The Green Party has launched an initiative in the parliament of the Republic of Serbia to protect drinking water under the Constitution.
The Green Party recently presented a five-point plan for the “unchecked surge of small hydropower plants (SHPPs)”. The plan’s key point is to protect drinking water under the Constitution and in the meantime introduce a moratorium on the construction of SHPPs.
The initiative was officially launched by Goran Čabradi, the Green Party leader and an MP.
At a time when one after another river is “occupied” by investors in order to build small hydropower plants (SHPPs), the Green Party insists that drinking water be protected under the Constitution, Čabradi said, adding that drinking water is becoming an increasingly limited resource on the planet and that no one in Serbia has the right to act irresponsibly and jeopardize a common good that needs to be preserved for the future.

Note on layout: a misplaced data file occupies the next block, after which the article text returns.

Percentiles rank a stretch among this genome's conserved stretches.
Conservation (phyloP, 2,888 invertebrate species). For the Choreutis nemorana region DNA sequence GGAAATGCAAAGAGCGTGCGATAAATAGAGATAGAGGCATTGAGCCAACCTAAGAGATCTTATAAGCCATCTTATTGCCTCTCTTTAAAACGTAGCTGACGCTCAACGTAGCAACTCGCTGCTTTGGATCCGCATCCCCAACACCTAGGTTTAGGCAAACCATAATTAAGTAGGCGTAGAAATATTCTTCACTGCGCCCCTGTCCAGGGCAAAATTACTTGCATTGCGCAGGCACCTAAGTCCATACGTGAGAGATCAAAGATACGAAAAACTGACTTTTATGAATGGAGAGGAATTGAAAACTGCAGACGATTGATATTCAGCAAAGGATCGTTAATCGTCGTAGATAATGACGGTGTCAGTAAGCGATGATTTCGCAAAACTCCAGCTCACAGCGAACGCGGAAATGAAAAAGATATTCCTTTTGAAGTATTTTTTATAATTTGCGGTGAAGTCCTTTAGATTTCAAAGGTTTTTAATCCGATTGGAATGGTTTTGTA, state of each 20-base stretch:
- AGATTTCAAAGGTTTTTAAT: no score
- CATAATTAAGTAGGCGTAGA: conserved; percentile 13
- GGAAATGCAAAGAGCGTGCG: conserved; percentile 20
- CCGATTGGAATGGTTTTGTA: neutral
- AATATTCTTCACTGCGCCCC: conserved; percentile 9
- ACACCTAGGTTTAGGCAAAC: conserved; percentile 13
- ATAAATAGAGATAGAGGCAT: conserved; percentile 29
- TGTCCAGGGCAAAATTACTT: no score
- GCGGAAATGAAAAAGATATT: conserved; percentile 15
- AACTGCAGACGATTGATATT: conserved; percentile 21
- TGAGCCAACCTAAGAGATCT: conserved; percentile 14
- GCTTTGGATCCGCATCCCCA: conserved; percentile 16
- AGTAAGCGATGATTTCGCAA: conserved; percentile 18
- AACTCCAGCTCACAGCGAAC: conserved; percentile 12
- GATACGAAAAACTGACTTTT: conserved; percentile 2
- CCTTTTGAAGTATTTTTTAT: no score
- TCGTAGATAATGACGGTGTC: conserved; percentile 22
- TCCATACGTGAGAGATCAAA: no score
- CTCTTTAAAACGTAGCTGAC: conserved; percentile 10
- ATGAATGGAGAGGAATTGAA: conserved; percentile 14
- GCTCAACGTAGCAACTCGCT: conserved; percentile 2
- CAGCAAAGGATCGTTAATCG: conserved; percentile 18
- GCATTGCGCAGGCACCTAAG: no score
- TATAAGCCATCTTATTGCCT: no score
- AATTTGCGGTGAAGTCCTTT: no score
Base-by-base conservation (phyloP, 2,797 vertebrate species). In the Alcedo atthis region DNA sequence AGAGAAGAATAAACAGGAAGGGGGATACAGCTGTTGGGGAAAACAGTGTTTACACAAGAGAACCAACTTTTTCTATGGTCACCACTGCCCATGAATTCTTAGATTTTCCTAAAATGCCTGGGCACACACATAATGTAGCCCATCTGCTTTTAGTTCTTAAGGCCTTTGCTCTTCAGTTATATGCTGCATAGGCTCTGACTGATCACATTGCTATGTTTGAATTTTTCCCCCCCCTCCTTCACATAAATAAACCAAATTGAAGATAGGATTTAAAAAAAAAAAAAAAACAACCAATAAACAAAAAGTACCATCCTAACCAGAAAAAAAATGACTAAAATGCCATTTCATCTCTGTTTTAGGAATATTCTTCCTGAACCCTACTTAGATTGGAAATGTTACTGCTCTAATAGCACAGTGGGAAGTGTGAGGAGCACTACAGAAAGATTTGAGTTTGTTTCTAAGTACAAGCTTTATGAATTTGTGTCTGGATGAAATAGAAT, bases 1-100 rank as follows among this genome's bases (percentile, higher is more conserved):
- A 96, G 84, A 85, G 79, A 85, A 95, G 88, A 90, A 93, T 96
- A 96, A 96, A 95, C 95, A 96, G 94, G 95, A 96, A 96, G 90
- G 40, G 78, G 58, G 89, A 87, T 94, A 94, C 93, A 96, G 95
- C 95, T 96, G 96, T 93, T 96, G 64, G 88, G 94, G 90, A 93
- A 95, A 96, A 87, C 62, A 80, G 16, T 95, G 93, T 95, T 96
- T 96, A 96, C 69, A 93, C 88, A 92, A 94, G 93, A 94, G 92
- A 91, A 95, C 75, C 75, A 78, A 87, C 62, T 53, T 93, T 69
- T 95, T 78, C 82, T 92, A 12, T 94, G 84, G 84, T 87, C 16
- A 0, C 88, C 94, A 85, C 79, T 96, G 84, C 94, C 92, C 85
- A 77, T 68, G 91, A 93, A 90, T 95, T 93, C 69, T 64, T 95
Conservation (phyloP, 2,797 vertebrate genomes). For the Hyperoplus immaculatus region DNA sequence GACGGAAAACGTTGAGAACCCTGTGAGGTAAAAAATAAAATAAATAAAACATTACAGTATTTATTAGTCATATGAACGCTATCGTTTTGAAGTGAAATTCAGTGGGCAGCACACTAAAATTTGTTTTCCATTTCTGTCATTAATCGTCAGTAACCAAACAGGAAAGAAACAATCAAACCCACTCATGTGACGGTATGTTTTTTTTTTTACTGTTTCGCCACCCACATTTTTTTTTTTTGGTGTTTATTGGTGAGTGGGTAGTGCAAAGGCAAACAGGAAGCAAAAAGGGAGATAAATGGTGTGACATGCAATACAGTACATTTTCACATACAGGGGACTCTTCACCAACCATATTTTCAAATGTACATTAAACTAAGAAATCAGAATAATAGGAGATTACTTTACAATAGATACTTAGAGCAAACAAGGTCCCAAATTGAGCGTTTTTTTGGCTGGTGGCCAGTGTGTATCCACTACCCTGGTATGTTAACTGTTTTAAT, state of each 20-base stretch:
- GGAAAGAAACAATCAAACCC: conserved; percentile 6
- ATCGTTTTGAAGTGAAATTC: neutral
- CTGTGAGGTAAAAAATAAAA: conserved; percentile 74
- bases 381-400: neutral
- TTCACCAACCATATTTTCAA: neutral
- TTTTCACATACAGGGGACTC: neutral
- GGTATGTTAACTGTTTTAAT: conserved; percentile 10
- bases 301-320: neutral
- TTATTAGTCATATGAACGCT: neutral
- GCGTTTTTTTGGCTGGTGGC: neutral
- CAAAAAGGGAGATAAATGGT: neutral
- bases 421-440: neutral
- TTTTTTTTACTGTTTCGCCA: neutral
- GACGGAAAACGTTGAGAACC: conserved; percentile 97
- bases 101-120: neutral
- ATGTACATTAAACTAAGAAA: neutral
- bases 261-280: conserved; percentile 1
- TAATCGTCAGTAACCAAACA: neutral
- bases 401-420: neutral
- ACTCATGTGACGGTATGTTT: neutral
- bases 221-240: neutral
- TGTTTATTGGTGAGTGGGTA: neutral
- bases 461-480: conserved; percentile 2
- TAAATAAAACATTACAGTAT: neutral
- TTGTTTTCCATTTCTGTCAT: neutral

He urged other MPs to support this initiative in order for Serbia to join other EU countries that have protected water under the Constitution.
The Green Party has already submitted several draft laws including one that introduces a moratorium on the construction of SHPPs and on the establishment of a commission to review all small hydropower facilities built so far, but these proposals have yet to reach the parliament’s agenda.
In December last year, the Consumer Protection Center Forum from Niš launched a civil initiative to declare the right to water a basic human right under the Constitution.
In the EU, three Member States have launched initiatives to declare water a human right under the constitution, but only former Yugoslav republic Slovenia adopted this proposal.
In the last several months, the region is witness to a growing number of voices coming from the civil initiatives and academia saying that water must be treated as a basic human right.